Due to my previous experience volunteering at the Eudora Welty Writers’ Symposium at Mississippi University for Women, the Front of House Manager for Bloody Scotland, Dom Hastings, asked if I’d be willing to volunteer more than one four-hour shift. I wanted to say “Are you kidding me??!! DUH!” but I politely said, “I can be here whenever you need me.” I ended up being on the schedule all three days (Friday through Sunday) for pretty much the entire day; this was exactly what I wanted.

Friday was the first evening of Bloody Scotland, and I worked the Author Hospitality room, where I checked authors in to the festival and gave them their name badges and goodie bags. I also worked at and helped set up the reception for the authors, which was the kickoff for the festival. After the reception, it was back to Albert Halls for the opening session called, “Why Bloody Scotland?” featuring Alex Gray, Lin Anderson, and Ian Rankin. This session was followed by an author signing, which is where I started getting authors to sign my program (more on this later). I loved these duties because it meant that I was able to meet EVERY author who came into the Stirling Highland Hotel to check in. Friday Night Highlight: Ian Rankin remembered me! I’ve met him previously, as I interviewed him last year for my honors research project (“The City as Character: Edinburgh in the Works of Ian Rankin”), and I was hoping that he’d remember me when I saw him again. HE DID! It made my entire weekend. We had a short conversation about the future of publishing and editors at the reception before I left him alone so he could socialize with other authors.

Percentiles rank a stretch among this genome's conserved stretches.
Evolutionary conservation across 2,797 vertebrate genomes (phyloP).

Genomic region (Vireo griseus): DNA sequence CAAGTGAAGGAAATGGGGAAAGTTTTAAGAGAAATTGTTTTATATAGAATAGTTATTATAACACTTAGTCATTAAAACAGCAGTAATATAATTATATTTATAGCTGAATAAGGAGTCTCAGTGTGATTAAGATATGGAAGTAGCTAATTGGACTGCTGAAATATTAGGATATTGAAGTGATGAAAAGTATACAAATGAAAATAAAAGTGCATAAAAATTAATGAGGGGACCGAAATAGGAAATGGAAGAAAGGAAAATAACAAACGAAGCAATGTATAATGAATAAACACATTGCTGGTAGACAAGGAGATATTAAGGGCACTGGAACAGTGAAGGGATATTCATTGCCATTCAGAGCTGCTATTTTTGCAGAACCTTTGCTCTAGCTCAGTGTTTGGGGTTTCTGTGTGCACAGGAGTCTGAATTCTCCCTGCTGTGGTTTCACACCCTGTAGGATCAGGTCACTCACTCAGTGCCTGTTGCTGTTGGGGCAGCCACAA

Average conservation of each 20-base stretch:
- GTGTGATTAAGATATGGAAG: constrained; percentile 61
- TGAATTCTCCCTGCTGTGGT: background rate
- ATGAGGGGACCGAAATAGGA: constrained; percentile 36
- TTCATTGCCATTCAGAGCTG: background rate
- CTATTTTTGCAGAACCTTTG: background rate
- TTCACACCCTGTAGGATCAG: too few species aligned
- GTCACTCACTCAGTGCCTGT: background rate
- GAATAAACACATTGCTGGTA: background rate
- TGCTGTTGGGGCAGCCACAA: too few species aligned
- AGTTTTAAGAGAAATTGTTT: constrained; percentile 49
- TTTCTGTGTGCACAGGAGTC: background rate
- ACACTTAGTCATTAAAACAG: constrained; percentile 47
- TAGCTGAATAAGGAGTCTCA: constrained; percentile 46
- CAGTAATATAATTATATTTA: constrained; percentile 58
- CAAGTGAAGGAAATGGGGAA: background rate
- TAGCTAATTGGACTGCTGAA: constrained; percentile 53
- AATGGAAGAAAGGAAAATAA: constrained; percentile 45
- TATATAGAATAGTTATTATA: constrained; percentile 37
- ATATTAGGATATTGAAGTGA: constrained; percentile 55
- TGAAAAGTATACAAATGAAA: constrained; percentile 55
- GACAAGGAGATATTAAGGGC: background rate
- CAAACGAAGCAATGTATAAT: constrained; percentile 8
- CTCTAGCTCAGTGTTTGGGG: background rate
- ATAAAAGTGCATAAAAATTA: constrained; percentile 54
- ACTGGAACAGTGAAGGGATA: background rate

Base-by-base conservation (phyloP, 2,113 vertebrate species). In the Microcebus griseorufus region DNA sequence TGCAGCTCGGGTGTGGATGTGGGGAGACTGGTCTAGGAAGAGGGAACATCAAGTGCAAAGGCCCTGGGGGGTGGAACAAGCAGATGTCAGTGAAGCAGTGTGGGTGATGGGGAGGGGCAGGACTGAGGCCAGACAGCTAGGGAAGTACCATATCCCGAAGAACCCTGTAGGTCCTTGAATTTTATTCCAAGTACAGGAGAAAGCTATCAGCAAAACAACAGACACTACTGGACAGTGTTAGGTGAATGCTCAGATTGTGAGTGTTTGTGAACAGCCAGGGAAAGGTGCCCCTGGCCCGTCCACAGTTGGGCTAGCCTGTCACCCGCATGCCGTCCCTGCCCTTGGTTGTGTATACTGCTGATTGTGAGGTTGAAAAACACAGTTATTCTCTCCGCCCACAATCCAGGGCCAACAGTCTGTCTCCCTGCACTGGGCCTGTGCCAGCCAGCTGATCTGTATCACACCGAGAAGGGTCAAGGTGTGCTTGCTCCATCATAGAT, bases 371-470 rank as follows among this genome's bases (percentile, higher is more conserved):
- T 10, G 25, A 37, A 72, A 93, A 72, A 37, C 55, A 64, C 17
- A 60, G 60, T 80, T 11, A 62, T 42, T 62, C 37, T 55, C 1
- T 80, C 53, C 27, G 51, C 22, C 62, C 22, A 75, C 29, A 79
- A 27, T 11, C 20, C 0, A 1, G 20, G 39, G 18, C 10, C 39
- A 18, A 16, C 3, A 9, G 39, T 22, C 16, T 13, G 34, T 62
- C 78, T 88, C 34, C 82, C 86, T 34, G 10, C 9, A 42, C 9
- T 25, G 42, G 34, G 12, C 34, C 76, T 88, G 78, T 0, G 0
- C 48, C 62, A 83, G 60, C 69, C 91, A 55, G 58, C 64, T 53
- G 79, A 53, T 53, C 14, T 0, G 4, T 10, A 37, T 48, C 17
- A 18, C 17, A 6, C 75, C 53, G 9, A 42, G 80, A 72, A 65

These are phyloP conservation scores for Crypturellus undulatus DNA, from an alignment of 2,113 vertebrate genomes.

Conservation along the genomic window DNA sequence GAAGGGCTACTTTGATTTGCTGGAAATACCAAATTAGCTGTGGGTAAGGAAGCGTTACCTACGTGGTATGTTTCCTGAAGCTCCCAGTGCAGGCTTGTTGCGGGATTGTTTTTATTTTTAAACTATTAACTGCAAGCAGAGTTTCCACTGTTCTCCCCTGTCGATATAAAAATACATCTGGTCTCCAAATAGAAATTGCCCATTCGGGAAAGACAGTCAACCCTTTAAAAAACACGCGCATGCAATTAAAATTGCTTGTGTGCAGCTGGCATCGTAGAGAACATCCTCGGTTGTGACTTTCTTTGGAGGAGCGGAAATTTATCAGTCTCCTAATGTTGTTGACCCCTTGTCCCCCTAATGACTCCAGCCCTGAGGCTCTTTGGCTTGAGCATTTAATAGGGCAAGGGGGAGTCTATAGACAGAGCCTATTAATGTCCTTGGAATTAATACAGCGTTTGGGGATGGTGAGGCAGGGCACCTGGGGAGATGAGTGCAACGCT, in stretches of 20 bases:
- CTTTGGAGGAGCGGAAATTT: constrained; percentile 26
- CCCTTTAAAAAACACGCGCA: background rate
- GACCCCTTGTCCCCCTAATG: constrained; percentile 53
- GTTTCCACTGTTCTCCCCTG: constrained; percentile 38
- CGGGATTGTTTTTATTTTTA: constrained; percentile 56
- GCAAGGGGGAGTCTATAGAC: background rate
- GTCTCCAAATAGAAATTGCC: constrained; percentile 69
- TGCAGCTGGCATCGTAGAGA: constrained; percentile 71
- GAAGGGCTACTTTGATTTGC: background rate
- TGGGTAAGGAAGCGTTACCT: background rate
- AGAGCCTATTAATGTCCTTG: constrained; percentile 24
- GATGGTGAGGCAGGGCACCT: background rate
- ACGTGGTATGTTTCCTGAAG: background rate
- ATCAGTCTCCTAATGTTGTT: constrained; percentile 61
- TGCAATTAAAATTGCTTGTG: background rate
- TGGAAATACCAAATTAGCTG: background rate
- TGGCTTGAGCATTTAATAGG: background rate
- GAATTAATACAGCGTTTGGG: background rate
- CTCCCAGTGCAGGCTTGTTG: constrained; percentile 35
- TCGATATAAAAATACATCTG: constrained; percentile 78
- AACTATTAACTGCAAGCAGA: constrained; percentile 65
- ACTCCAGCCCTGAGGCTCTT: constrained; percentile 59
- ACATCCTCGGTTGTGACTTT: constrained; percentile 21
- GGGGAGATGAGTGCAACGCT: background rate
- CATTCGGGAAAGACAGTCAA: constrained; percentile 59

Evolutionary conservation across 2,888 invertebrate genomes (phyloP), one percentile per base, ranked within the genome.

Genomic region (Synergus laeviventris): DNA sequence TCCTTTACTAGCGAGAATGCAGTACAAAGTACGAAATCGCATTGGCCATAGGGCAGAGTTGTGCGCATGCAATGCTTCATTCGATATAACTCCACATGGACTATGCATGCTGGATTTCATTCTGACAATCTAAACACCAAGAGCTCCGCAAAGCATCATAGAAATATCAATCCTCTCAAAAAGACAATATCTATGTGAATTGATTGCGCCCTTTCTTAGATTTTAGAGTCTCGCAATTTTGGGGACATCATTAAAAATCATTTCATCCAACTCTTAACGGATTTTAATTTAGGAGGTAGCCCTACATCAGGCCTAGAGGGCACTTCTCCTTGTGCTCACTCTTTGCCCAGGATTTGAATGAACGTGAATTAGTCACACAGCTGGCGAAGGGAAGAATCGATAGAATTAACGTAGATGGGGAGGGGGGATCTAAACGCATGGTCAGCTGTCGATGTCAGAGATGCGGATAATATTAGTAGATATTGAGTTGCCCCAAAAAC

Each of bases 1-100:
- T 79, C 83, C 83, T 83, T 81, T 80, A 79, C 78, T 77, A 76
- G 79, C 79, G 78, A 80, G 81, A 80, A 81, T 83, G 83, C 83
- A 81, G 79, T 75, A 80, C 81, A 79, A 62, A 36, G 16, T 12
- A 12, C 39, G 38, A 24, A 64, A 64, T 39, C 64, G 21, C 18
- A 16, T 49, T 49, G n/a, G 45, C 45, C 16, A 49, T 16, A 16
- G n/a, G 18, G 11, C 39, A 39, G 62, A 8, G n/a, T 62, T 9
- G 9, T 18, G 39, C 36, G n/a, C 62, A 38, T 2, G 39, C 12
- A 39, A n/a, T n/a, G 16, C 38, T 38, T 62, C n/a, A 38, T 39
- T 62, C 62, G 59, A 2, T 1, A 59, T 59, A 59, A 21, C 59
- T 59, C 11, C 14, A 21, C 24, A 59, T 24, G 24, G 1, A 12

Saturday began at 9 a.m. with the Author Hospitality room. I spent all of that day at the Stirling Highland Hotel. I worked FOUR signings that morning, meeting authors like Allan Guthrie, Sara Sheridan, Yrsa Sigurdardottir, Caro Ramsay, and more. After that I worked inside front-of-house for two events, which meant I operated the roving microphone and made sure the authors got to their signings after. My shift on Saturday was supposed to end around 3:30 p.m., but I was still needed so I didn’t leave until 7:45 p.m. I worked about 8 hours that day alone! Saturday Highlight: “Meet My Alter Ego” session with Gillian Galbraith, Aline Templeton, Tony Black, and chair Lin Anderson. At the session, the authors spoke as if they were their characters. This was fantastic, because at one point Gillian Galbraith spoke as her character about her author, so it ended up sounding something like, “Sometimes Gillian writes about things that even I don’t know!” or “She explains what happens to me even better than I could!” It was great.

Sunday was the last day, and I can’t even explain how sad I was about this. It was spent at Albert Halls, where I worked inside front-of-house and signing for “The Next Big Thing” with Jade Chandler, Yrsa Sigurdardottir, Val McDermid, and Barry Forshaw. While they didn’t stay on topic much, it was a laugh and very interesting. I also worked inside FOH and the signing for “A Formidable Duo” with Quintin Jardine, Anne Perry, and chair Peter Guttridge. Sunday Highlight: I was able to attend the dramatized performance of “The Red-Headed League.” Stuart MacBride as Holmes was amazing.

Every author I met this weekend was fantastic. Alex Gray remembered my name ALL weekend and called me “wonderful” and “a star.” I thought this was amazing. Also, Gordon Brown (not the ex-prime minister, but the red-headed crime fiction author, as everyone joked at Bloody Scotland) was one of the nicest guys I’ve ever met. I got him, Craig Robertson, Gillian Philip, and Gordon Ferris to sign books I’d bought by them. I also had TWENTY-FOUR authors to sign my program, which is something I will always treasure; I plan to have it framed! I am so glad that I decided to do this; I couldn’t afford to buy one book by every author I wanted to read and have signed, so I used my program. I think it was a great idea!